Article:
SINGAPORE: New, good jobs will be available to Singaporeans and they will come from new industries, said Prime Minister Lee Hsien Loong on Wednesday (Jul 8).
Mr Lee was speaking in a “live” online session moderated by Senior Minister of State Dr Janil Puthucheary on the People’s Action Party (PAP)’s online channels from 9.30pm on the last night of campaigning before Cooling Off Day.
Mr Lee, said that there were many temporary positions being created due to the COVID-19 pandemic, but in the long term, new jobs will be created in new industries in the future as there were still companies investing in Singapore even in a recession.
“Today we are still getting people who are crazy enough to invest in Singapore in a recession, because they have patience. And therefore, there will be jobs, thousands of new, good jobs for our people,” he said.
“And I think we want to keep that reputation, expanding that credibility, that sense that this is a special place … and in a crisis, we know how to hang together so that we will come through successfully.”
Job creation and the COVID-19 crisis were the main themes discussed by the panel that also comprised National Development Minister Lawrence Wong, Parliamentary Secretary Low Yen Ling and first-time candidate Nadia Samdin.
Mr Lee also said that currently there were a lot more service jobs due to the COVID-19 outbreak, including healthcare workers, people conducting virus testing, contact tracers, safe distancing ambassadors and those organising this “massive operation”.
“Just these last few months … tens of thousands of people have been brought in to organise the testing,” he said.
As COVID operations were expected to last for some time, these were not necessarily temporary positions, said Mr Lee and Mr Wong, who co-chairs the government task force fighting the virus.
PAP ministers as well as opposition politicians have said throughout the election period that jobs, job security and an economic downturn are the main issues on people’s minds.
Mr Lee said that people were also concerned about their incomes and those with jobs were worried that they might not be able to keep them, while fresh graduates are also worried about joining the workforce. But he pointed out that the Government has pushed out many schemes to help tide people through the difficult times.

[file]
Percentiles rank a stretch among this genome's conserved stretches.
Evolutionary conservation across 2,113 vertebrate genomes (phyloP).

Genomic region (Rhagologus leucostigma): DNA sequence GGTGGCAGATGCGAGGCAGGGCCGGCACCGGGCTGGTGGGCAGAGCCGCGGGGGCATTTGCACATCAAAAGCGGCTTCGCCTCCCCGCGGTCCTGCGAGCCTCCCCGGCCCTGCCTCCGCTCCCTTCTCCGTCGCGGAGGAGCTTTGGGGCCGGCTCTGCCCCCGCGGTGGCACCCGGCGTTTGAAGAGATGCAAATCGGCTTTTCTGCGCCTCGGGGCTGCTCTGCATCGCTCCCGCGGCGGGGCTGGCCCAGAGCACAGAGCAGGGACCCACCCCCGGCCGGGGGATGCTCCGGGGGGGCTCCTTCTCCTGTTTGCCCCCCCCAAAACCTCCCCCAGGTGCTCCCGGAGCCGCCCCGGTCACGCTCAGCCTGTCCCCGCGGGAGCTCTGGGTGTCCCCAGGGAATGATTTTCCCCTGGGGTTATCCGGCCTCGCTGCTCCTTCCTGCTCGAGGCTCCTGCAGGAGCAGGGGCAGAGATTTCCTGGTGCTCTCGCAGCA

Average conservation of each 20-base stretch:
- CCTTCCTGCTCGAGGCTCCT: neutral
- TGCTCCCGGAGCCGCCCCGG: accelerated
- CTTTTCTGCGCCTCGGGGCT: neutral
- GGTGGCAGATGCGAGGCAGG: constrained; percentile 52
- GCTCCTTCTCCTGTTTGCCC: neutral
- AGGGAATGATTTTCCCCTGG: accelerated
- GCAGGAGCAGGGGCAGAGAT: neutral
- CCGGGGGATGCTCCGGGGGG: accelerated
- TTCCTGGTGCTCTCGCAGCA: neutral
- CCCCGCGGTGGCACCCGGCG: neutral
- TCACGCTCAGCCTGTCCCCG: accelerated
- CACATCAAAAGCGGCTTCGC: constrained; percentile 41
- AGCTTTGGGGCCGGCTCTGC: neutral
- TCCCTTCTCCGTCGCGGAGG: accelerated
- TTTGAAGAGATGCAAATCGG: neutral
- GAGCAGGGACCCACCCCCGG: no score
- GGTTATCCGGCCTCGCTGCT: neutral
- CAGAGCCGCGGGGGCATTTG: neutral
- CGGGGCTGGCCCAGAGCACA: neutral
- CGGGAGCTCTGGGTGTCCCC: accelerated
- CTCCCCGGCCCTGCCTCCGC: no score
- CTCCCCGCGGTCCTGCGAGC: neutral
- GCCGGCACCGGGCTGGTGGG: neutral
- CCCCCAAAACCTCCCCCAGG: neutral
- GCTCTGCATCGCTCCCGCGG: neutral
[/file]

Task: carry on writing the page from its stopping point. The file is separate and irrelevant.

The Government has promised that 100,000 jobs and training places will be created, and a National Jobs Council has been set up to co-ordinate this.
“These are things on their minds and really, they are things which any leader, any government of Singapore, must now focus on once the elections are over, which is one of the reasons why I decided to call the elections now so that we can clear our minds and focus on these big things,” he said.
CALLING THE ELECTION AT THIS TIME
Calling the election at this time, in the midst of the COVID-19 pandemic, was a “major decision”, Mr Lee said.
“I had to make sure that it was safe to do, safe for people to conduct the campaign, safe for people to vote and safe, also, for … voters to focus their minds and think about what the election is about,” he said.
Overall, the country has to be in a “reasonably” stable situation he said.
Looking at the trends after Singapore exited the “circuit breaker” period, Mr Lee said he was “satisfied that it looks stable enough for us to be able to do it safely”.
He added that the Government had to get the election “out of the way”, as he does not know what faces Singapore in the next one to two years.
The timing of the elections has been raised by opposition parties repeatedly. Among the criticisms of it is that it was “reckless”.
“There are many uncertainties and very likely many difficult spots to come and therefore decisions which have to be taken, actions which have to be dealt with very very rapidly,” he said.
“It’s best that we got this done, and you’ve got a team in place, which is going to be able to deal with that with the full support of the population who elected you knowing that you’re going into a very tough spot.”
He weighed these “very carefully” before making the decision, he said.
He added that so far, “touch wood”, the COVID-19 situation has remained stable, and Singaporeans will be able to vote safely.
“UNUSUAL CLOSING RALLY”
Concluding the session, Mr Lee said that it was a “very unusual closing rally for a General Election campaign”.
Normally, it is a moment of “high emotion” involving rousing everybody to get ready for “battle”, he said.
“But this one, we are discussing soberly, seriously, calmly issues, priorities, challenges, solutions- what does the country, face, what can we do, how should we do it together,” he said.
“I think it is appropriate in this moment that we should be in this frame of mind, serious, collected, a little bit detached.”
Singapore is going to face a “very difficult time over the next couple of years”, he reiterated, citing the need to deal with COVID-19 and getting jobs.
The question, he said, is: “How can we get the strongest team to be given the mandate, to be looking after Singapore and working with you to see you through this and making sure that after this, that Singapore has a bright future?”
If the session helped the viewers “understand better, feel better why we are worried about certain things, why we are confident about certain things, why we want to do things with you”, the time will be “well worth it and pay you back many times over”, he said.